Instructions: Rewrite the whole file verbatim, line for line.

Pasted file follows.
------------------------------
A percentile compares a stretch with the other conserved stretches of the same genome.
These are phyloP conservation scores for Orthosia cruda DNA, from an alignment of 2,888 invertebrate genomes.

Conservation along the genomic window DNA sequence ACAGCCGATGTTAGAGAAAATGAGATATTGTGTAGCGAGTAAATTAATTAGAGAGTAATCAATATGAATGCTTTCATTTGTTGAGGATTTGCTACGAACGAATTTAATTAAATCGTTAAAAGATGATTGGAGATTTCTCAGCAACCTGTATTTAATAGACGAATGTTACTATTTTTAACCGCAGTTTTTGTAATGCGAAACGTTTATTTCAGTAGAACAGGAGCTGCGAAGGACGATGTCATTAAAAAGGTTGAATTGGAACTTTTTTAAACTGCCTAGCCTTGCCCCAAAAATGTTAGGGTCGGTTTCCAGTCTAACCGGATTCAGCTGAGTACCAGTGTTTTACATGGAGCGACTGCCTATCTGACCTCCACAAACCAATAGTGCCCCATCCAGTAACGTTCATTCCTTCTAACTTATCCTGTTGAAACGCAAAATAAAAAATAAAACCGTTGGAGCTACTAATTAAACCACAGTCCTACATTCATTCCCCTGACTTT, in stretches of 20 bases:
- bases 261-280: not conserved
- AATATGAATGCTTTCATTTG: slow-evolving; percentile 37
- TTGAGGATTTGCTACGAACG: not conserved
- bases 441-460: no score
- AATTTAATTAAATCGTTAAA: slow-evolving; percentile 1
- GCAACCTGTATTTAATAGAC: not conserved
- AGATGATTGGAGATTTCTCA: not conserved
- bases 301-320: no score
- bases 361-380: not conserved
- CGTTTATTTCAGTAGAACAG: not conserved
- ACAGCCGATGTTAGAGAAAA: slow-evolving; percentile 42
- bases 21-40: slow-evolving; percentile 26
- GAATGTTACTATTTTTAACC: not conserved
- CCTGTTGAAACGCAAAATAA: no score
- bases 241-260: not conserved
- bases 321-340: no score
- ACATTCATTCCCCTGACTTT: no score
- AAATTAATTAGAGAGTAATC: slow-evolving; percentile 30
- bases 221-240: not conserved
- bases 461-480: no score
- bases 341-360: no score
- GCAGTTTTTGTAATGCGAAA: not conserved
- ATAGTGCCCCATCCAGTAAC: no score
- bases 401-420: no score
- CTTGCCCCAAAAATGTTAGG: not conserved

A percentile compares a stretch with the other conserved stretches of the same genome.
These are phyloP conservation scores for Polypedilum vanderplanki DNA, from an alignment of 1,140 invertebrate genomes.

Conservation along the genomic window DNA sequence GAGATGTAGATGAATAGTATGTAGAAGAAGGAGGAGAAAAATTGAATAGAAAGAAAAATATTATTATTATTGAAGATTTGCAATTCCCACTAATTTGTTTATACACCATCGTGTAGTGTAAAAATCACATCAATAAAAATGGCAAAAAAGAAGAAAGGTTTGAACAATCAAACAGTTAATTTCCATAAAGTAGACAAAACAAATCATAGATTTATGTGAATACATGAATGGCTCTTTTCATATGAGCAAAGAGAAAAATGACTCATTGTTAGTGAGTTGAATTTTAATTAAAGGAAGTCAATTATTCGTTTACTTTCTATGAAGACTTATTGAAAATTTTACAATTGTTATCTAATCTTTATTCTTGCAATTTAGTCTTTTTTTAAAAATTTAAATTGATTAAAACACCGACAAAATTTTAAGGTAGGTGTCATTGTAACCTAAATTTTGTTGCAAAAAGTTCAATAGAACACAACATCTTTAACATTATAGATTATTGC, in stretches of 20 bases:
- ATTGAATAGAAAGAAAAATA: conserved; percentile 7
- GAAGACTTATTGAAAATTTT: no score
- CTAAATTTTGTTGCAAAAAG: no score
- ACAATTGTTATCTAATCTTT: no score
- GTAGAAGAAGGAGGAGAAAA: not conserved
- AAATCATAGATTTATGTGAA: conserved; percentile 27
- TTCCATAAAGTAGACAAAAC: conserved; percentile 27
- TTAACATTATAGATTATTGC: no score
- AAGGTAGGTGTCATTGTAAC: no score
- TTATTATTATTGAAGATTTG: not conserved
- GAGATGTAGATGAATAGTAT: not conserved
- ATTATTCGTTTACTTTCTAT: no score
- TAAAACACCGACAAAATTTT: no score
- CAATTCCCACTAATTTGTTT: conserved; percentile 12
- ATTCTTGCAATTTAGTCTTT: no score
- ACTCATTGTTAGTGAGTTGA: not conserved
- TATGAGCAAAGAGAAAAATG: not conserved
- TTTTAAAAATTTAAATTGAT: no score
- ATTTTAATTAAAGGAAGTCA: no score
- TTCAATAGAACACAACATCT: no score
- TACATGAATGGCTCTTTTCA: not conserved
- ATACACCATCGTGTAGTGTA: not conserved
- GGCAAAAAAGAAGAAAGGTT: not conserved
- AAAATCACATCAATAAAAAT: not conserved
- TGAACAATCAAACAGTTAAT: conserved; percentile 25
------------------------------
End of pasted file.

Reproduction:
A percentile compares a stretch with the other conserved stretches of the same genome.
These are phyloP conservation scores for Orthosia cruda DNA, from an alignment of 2,888 invertebrate genomes.

Conservation along the genomic window DNA sequence ACAGCCGATGTTAGAGAAAATGAGATATTGTGTAGCGAGTAAATTAATTAGAGAGTAATCAATATGAATGCTTTCATTTGTTGAGGATTTGCTACGAACGAATTTAATTAAATCGTTAAAAGATGATTGGAGATTTCTCAGCAACCTGTATTTAATAGACGAATGTTACTATTTTTAACCGCAGTTTTTGTAATGCGAAACGTTTATTTCAGTAGAACAGGAGCTGCGAAGGACGATGTCATTAAAAAGGTTGAATTGGAACTTTTTTAAACTGCCTAGCCTTGCCCCAAAAATGTTAGGGTCGGTTTCCAGTCTAACCGGATTCAGCTGAGTACCAGTGTTTTACATGGAGCGACTGCCTATCTGACCTCCACAAACCAATAGTGCCCCATCCAGTAACGTTCATTCCTTCTAACTTATCCTGTTGAAACGCAAAATAAAAAATAAAACCGTTGGAGCTACTAATTAAACCACAGTCCTACATTCATTCCCCTGACTTT, in stretches of 20 bases:
- bases 261-280: not conserved
- AATATGAATGCTTTCATTTG: slow-evolving; percentile 37
- TTGAGGATTTGCTACGAACG: not conserved
- bases 441-460: no score
- AATTTAATTAAATCGTTAAA: slow-evolving; percentile 1
- GCAACCTGTATTTAATAGAC: not conserved
- AGATGATTGGAGATTTCTCA: not conserved
- bases 301-320: no score
- bases 361-380: not conserved
- CGTTTATTTCAGTAGAACAG: not conserved
- ACAGCCGATGTTAGAGAAAA: slow-evolving; percentile 42
- bases 21-40: slow-evolving; percentile 26
- GAATGTTACTATTTTTAACC: not conserved
- CCTGTTGAAACGCAAAATAA: no score
- bases 241-260: not conserved
- bases 321-340: no score
- ACATTCATTCCCCTGACTTT: no score
- AAATTAATTAGAGAGTAATC: slow-evolving; percentile 30
- bases 221-240: not conserved
- bases 461-480: no score
- bases 341-360: no score
- GCAGTTTTTGTAATGCGAAA: not conserved
- ATAGTGCCCCATCCAGTAAC: no score
- bases 401-420: no score
- CTTGCCCCAAAAATGTTAGG: not conserved

A percentile compares a stretch with the other conserved stretches of the same genome.
These are phyloP conservation scores for Polypedilum vanderplanki DNA, from an alignment of 1,140 invertebrate genomes.

Conservation along the genomic window DNA sequence GAGATGTAGATGAATAGTATGTAGAAGAAGGAGGAGAAAAATTGAATAGAAAGAAAAATATTATTATTATTGAAGATTTGCAATTCCCACTAATTTGTTTATACACCATCGTGTAGTGTAAAAATCACATCAATAAAAATGGCAAAAAAGAAGAAAGGTTTGAACAATCAAACAGTTAATTTCCATAAAGTAGACAAAACAAATCATAGATTTATGTGAATACATGAATGGCTCTTTTCATATGAGCAAAGAGAAAAATGACTCATTGTTAGTGAGTTGAATTTTAATTAAAGGAAGTCAATTATTCGTTTACTTTCTATGAAGACTTATTGAAAATTTTACAATTGTTATCTAATCTTTATTCTTGCAATTTAGTCTTTTTTTAAAAATTTAAATTGATTAAAACACCGACAAAATTTTAAGGTAGGTGTCATTGTAACCTAAATTTTGTTGCAAAAAGTTCAATAGAACACAACATCTTTAACATTATAGATTATTGC, in stretches of 20 bases:
- ATTGAATAGAAAGAAAAATA: conserved; percentile 7
- GAAGACTTATTGAAAATTTT: no score
- CTAAATTTTGTTGCAAAAAG: no score
- ACAATTGTTATCTAATCTTT: no score
- GTAGAAGAAGGAGGAGAAAA: not conserved
- AAATCATAGATTTATGTGAA: conserved; percentile 27
- TTCCATAAAGTAGACAAAAC: conserved; percentile 27
- TTAACATTATAGATTATTGC: no score
- AAGGTAGGTGTCATTGTAAC: no score
- TTATTATTATTGAAGATTTG: not conserved
- GAGATGTAGATGAATAGTAT: not conserved
- ATTATTCGTTTACTTTCTAT: no score
- TAAAACACCGACAAAATTTT: no score
- CAATTCCCACTAATTTGTTT: conserved; percentile 12
- ATTCTTGCAATTTAGTCTTT: no score
- ACTCATTGTTAGTGAGTTGA: not conserved
- TATGAGCAAAGAGAAAAATG: not conserved
- TTTTAAAAATTTAAATTGAT: no score
- ATTTTAATTAAAGGAAGTCA: no score
- TTCAATAGAACACAACATCT: no score
- TACATGAATGGCTCTTTTCA: not conserved
- ATACACCATCGTGTAGTGTA: not conserved
- GGCAAAAAAGAAGAAAGGTT: not conserved
- AAAATCACATCAATAAAAAT: not conserved
- TGAACAATCAAACAGTTAAT: conserved; percentile 25